December 19, 2004

"... people who love me (be)cause of I've been able to bring them some joy ..."

In the commentary on today's Partially Clips, Rob Balder writes:

To my readers from Language Log, sorry for no apostrophe on "CAUSE" in the last panel. It was more of a graphic design issue. Don't stop linking me 'cause of that, 'kay?

No fear -- we'll even warn you if Lynn Truss is on the prowl!

Reading Rob's comment, I realized something about my own speech: I think that I've lexicalized cause of as a preposition, with a different pattern of usage from because of. If that's true, then perhaps the apostrophe should be omitted for linguistic rather than graphic design reasons, at least some of the time.

I have the expected pattern with clauses after because and noun phrases after because of, and not vice versa:

Leslie left because Kim arrived.
*Leslie left because of Kim arrived.
*Leslie left because Kim.
Leslie left because of Kim.

But for me, 'cause of works like since or after, introducing either a clause or a noun phrase:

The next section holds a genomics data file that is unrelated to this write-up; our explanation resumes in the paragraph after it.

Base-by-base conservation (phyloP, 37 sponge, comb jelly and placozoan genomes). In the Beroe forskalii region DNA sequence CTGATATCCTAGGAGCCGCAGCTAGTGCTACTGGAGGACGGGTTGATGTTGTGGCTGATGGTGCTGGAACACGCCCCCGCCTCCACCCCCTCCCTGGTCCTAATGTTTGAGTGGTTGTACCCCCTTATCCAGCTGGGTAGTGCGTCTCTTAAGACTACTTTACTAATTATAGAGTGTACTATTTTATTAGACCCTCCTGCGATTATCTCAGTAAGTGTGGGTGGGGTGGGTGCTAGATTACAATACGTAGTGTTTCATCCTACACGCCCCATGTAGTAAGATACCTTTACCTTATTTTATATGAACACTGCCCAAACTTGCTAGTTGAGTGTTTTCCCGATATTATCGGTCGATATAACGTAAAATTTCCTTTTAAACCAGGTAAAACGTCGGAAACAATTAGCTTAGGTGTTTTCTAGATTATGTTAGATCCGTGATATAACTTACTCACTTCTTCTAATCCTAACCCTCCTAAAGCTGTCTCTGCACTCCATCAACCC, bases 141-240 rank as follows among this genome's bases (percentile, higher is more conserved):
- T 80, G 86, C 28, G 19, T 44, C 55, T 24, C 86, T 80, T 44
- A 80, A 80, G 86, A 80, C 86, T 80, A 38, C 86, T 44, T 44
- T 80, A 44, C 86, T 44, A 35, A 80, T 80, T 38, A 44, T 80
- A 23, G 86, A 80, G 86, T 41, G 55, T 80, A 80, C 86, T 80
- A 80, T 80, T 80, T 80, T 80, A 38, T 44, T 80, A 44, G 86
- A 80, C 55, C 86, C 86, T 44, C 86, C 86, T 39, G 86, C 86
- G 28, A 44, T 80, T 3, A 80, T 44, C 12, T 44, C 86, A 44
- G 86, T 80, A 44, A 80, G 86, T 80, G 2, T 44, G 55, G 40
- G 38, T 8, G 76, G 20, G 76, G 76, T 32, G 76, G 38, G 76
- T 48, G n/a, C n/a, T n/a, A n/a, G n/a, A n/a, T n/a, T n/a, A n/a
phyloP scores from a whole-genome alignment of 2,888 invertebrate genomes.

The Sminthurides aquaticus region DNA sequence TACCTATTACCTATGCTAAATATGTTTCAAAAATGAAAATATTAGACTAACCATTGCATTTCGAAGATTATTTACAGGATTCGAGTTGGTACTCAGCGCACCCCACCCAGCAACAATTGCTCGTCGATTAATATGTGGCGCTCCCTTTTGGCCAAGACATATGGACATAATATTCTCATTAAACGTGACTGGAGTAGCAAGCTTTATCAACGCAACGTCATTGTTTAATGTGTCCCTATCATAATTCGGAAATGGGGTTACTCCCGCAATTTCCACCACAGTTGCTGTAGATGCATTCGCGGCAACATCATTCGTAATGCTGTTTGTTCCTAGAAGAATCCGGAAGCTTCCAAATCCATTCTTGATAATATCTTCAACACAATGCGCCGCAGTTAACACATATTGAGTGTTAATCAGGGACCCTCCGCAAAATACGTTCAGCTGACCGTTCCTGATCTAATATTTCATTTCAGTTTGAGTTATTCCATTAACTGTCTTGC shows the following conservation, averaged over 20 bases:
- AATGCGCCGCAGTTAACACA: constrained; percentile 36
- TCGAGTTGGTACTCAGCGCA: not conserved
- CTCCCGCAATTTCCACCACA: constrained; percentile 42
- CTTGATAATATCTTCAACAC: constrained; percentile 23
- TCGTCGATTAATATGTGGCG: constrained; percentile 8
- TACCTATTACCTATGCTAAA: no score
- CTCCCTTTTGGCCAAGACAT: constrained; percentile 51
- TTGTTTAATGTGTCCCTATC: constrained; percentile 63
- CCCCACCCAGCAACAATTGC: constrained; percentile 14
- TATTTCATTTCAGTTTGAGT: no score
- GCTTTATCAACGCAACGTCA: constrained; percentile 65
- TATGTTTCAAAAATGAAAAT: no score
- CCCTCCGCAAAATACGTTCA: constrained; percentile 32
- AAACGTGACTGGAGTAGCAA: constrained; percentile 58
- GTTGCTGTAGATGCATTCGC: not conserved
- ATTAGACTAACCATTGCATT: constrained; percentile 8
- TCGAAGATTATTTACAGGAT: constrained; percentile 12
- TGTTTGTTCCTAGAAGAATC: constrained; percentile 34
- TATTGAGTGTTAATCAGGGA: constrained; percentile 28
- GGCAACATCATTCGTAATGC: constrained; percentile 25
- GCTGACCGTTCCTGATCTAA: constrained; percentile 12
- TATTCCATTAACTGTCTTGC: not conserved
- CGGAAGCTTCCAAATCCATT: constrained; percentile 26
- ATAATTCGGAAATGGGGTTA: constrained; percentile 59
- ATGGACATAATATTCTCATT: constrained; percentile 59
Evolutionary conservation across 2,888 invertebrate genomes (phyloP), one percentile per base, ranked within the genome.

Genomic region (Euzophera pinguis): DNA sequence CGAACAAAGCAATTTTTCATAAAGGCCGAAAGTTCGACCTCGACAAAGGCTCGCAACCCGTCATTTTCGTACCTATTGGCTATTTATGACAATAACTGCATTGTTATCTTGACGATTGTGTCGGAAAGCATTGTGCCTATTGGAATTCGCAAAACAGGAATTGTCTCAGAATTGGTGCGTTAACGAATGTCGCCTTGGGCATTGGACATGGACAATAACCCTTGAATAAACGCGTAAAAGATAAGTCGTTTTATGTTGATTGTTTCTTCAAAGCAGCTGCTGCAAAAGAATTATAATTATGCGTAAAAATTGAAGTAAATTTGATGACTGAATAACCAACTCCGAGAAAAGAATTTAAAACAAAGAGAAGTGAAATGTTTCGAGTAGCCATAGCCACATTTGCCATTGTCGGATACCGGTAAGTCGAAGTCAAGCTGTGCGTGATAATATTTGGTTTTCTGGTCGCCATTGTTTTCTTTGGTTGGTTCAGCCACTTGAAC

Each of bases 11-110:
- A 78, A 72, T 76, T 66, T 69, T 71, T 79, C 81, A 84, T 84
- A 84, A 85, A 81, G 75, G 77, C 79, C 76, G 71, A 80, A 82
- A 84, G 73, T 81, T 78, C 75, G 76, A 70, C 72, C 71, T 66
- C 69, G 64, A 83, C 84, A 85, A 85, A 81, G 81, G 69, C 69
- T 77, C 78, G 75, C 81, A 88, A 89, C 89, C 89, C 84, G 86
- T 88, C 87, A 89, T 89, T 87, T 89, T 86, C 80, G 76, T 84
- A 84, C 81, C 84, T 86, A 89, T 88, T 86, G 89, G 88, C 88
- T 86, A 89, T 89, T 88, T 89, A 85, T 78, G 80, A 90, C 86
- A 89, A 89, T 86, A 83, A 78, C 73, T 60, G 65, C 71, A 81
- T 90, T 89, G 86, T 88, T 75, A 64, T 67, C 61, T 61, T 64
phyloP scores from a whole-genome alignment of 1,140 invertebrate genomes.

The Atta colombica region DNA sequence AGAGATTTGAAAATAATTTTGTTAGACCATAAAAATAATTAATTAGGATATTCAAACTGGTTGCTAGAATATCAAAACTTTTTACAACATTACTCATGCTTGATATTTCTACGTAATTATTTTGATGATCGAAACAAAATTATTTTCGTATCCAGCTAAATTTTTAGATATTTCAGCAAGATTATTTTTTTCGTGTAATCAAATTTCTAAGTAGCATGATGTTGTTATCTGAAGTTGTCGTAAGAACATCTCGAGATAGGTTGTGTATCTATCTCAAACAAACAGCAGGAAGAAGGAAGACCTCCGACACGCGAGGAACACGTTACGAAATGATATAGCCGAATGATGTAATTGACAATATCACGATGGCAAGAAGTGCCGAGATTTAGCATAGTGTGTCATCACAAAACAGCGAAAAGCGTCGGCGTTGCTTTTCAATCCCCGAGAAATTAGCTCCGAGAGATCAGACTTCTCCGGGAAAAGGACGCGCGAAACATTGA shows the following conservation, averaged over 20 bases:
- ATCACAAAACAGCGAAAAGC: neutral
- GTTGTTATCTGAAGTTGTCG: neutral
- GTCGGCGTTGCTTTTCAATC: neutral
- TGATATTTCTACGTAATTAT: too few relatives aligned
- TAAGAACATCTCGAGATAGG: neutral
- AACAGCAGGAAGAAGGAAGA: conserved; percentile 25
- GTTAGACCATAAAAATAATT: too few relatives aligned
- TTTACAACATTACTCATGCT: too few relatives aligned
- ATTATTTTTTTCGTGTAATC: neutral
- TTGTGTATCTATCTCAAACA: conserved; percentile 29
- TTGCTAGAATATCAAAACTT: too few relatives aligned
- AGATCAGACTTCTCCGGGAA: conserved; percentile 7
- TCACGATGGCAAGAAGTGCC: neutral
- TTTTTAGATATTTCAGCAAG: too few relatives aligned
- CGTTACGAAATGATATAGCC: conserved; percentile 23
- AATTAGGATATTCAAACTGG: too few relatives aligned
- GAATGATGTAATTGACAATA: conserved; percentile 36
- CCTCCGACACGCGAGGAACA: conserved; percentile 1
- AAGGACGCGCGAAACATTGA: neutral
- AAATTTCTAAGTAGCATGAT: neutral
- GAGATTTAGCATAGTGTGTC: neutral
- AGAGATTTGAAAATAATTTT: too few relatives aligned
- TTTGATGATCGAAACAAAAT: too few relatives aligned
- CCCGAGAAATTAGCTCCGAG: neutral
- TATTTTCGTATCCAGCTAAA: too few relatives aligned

Leslie left 'cause of Kim.
Leslie left 'cause of Kim arrived.

(This is in informal speech, of course).

Google confirms one end of this -- the use of 'cause of as a clause-introducer (examples found by searching for "cause of I"):

Now I am sad, cause of I can't help fight child molestors anymore.
The reason why I wrote KLIRA above caption is, cause of I had seen the Klira guitar with same headstock pattern and fretboard design.
Note that just cause of I have posted the programs here you have absolutely no right to pass them on.
Ahh, it ONLY has one coxaial digital input next to the RF input that I cant use cause of I dont have a ld/dvd player.

Unfortunately for my theory, similar examples are common with because of:

Regarding to the painting, I can't contribute with too much secrets because of I don´t use a specific standard or scheme of colours ...
I’m world famous, everywhere I go there are people who love me because of I’ve been able to bring them some joy from the movies I’ve made.
This is more because of I have found less and less time to devote to the numerous responsibilities I have ...
I think it will help [getting noticed at Pitt], because of I've been playing for a winning team.

The Oxford English Dictionary doesn't recognize the (be)cause of SENTENCE construction, but it gives both spellings cause and 'cause, and indicates that the apostrophe is a sort of new-fangled fashion in this case:

Since c 1600 often written 'cause; now only dial., or vulgar; also spelt cos, coz, cuz, case, etc.


Posted by Mark Liberman at December 19, 2004 11:43 PM